The Isaiah House is Full of Love and Art
I first learned about the Isaish House from Viktorija Bowers Adams, who was the makeup artist for our Elliott Sailors Cover feature. She told me of this beautiful homeless shelter that her and her husband helped paint murals all over! As a person who has volunteered in a few different homeless shelters across New York City, I thought, what a wonderful idea! All the shelters I have been in are dreary and a bit depressing, how exciting would it be if they were colorful! If the people were happy to come home to them, and inspired by the walls and community. I just had to reach out and learn more. Please read our exclusive interview with the Isaiah House here!
Foreword by Kira Bucca, Editor in Chief of Jejune Magazine.
When did the Isaiah House open?
Isaiah House was incorporated in 1986 but officially opened its doors in 1988.
It looks like the Isaiah House has many focuses, what do you feel is it’s main focus?
Our main focus is combating homelessness and hunger. Via our shelter and food pantry, we provide stable and safe housing to individuals and families 365 days a year and feed hundreds of people 3 meals per day, 7 days per week.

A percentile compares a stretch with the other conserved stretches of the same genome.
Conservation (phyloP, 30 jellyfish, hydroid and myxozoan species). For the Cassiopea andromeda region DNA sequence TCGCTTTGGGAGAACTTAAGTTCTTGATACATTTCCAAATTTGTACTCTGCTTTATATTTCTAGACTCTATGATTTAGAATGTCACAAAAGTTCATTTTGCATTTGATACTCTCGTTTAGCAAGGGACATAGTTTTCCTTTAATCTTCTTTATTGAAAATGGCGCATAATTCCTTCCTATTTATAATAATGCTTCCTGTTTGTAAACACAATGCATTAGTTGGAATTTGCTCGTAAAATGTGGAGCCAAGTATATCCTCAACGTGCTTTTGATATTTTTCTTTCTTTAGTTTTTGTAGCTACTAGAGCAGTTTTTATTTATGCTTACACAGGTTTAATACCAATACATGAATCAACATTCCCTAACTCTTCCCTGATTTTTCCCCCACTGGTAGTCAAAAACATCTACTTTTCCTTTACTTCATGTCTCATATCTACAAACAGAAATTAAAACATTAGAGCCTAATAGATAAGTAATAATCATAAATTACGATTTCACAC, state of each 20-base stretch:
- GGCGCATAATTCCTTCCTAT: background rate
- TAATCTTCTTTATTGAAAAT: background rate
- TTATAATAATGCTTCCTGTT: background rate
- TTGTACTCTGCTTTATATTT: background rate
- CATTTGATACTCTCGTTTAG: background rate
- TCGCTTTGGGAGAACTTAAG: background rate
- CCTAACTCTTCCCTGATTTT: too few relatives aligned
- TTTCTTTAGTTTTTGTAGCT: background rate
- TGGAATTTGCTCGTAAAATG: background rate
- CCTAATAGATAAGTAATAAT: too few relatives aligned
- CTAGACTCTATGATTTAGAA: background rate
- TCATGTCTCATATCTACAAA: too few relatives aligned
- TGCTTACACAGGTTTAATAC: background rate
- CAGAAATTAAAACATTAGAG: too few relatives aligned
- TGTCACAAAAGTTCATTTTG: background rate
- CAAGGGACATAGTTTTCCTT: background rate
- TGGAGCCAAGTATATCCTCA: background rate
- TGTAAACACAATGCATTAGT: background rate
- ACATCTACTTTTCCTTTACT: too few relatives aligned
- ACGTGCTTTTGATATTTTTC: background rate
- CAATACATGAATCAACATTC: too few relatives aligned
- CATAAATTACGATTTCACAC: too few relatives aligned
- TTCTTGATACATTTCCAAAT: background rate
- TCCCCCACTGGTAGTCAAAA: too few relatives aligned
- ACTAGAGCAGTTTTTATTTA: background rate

Can you please tell us about the Brothers with Brothers Program? What age range do you focus on?Brothers with Brothers is a residential program for adolescent males who are under the care and supervision of the Department of Children and Families/New Jersey Division of Youth and Family Services. Our mission is to provide a structure and safe environment for our youth so that they may grow and develop into responsible adults. Our goals are to provide opportunities for academic success; to provide positive reinforcement; to encourage cultural competence; to promote the development of self-esteem and encouragement to attain positive personal goals.